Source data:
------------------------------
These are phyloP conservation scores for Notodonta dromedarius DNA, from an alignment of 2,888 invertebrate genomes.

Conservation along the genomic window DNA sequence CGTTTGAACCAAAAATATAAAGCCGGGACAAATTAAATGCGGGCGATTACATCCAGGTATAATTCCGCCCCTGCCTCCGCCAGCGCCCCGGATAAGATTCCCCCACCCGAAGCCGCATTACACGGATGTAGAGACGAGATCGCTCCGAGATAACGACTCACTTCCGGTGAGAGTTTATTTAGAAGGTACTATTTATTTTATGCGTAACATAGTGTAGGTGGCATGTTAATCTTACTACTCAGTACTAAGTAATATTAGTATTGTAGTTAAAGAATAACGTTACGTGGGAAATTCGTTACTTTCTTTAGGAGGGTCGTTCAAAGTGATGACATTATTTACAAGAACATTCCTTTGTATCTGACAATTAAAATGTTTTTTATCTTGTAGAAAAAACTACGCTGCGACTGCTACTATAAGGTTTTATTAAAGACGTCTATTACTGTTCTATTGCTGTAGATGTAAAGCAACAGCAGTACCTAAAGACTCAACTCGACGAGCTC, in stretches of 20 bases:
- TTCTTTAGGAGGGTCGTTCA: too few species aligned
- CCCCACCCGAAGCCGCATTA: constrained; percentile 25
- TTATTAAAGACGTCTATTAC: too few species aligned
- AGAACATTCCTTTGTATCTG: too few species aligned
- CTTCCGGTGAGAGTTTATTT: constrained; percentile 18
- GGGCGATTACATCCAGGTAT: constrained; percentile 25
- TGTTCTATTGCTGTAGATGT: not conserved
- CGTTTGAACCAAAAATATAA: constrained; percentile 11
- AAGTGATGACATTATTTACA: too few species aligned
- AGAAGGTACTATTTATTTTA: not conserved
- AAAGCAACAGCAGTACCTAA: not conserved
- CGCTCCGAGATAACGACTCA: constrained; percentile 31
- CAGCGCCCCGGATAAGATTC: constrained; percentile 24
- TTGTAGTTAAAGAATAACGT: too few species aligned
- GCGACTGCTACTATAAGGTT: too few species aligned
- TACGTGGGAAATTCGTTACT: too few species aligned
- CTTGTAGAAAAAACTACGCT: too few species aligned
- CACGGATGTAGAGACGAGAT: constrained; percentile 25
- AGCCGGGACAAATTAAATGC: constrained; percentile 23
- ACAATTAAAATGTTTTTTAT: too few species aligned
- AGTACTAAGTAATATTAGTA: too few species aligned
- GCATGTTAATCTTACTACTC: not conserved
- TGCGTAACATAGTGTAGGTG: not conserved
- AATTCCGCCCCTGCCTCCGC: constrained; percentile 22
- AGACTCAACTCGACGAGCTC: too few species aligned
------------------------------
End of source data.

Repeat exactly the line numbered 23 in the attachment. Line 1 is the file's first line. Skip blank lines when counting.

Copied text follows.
- AGTACTAAGTAATATTAGTA: too few species aligned